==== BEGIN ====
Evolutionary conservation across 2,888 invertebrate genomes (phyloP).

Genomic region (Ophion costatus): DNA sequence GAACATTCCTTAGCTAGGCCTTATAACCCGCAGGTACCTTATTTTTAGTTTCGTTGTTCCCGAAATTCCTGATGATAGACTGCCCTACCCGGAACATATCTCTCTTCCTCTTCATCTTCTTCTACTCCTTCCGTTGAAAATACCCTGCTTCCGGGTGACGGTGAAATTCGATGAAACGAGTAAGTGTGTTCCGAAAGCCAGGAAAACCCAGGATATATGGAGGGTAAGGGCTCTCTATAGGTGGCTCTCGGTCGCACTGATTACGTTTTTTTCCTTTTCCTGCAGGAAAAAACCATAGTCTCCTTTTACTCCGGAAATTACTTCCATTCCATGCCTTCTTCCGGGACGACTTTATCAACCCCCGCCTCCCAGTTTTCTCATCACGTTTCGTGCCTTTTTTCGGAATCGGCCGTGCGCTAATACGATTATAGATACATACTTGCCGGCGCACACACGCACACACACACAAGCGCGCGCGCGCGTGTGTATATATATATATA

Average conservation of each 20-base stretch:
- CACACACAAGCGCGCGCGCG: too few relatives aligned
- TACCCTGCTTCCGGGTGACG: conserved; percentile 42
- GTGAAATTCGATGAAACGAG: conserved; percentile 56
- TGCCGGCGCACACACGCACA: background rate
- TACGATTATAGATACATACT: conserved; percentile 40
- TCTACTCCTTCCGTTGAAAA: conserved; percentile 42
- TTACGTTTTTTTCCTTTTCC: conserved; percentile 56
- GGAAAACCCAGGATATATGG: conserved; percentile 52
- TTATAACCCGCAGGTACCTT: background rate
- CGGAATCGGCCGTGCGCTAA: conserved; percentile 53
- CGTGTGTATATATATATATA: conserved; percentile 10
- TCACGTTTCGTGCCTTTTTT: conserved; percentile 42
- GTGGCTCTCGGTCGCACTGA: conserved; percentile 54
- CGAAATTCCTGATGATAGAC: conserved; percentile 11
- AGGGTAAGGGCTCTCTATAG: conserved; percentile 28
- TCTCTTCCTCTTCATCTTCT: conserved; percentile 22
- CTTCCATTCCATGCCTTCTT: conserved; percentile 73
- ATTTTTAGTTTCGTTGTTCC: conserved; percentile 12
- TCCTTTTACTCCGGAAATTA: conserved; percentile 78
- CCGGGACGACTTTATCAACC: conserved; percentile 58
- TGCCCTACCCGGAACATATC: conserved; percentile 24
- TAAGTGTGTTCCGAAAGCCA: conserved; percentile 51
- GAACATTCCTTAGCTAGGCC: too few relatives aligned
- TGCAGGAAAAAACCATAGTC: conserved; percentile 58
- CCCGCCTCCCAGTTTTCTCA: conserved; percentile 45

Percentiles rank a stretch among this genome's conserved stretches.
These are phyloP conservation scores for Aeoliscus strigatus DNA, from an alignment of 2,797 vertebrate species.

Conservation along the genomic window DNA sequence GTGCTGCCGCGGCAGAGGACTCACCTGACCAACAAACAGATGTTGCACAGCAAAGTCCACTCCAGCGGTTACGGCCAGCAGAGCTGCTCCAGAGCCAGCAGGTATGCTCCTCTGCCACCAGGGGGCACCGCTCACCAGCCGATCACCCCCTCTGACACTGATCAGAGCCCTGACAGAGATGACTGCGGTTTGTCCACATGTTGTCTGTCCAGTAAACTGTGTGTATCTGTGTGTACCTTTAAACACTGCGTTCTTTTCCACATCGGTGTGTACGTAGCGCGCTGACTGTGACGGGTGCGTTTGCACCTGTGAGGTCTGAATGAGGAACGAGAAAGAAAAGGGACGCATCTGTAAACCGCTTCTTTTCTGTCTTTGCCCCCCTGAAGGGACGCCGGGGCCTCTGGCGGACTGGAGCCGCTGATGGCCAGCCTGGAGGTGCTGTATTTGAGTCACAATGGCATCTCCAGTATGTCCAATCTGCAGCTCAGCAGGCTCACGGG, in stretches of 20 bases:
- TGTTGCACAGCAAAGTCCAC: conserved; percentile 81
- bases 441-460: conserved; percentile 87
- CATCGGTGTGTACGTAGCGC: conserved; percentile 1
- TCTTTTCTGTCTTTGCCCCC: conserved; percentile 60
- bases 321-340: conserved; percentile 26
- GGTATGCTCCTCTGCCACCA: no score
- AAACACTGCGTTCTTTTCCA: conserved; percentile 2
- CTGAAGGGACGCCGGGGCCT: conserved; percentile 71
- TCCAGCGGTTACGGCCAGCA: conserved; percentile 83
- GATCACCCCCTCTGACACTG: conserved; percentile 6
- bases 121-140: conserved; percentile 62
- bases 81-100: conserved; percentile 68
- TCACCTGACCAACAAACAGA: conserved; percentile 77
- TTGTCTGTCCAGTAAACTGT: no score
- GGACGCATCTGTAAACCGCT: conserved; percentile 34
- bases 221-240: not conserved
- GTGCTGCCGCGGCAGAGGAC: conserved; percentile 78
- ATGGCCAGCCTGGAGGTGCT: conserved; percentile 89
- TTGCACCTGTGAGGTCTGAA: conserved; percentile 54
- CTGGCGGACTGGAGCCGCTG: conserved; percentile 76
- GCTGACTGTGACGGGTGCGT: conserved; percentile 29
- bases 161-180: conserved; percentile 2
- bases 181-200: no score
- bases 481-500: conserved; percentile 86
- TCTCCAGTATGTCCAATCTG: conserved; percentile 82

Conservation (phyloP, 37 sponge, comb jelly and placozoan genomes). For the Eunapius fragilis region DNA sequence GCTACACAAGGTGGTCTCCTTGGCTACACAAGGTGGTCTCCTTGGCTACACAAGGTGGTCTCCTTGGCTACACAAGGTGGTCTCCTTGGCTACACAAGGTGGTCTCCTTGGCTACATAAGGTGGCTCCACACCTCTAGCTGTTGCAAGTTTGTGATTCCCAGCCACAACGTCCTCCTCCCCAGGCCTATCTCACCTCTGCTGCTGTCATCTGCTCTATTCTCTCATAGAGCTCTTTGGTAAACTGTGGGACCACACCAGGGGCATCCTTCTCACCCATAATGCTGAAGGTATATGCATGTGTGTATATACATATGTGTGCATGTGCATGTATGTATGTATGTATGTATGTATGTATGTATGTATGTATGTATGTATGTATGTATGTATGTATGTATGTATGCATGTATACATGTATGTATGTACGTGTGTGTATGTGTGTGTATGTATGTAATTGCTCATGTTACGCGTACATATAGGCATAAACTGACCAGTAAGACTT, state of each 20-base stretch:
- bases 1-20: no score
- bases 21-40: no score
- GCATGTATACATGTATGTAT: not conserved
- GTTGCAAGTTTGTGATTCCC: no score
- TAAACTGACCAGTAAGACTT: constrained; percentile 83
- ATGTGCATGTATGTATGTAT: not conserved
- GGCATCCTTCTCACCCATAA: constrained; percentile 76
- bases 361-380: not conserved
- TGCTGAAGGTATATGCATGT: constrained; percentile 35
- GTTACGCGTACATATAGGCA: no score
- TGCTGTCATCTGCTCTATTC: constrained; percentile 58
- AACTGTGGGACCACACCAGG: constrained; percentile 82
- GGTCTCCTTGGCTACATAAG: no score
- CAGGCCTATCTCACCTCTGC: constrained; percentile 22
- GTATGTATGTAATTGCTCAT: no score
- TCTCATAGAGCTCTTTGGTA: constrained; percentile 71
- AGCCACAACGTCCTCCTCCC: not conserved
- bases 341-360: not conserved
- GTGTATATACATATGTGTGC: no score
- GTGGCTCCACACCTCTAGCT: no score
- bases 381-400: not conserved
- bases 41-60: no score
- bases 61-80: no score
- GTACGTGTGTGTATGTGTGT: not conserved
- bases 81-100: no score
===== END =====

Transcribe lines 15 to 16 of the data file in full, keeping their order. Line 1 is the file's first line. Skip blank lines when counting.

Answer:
- TCACGTTTCGTGCCTTTTTT: conserved; percentile 42
- GTGGCTCTCGGTCGCACTGA: conserved; percentile 54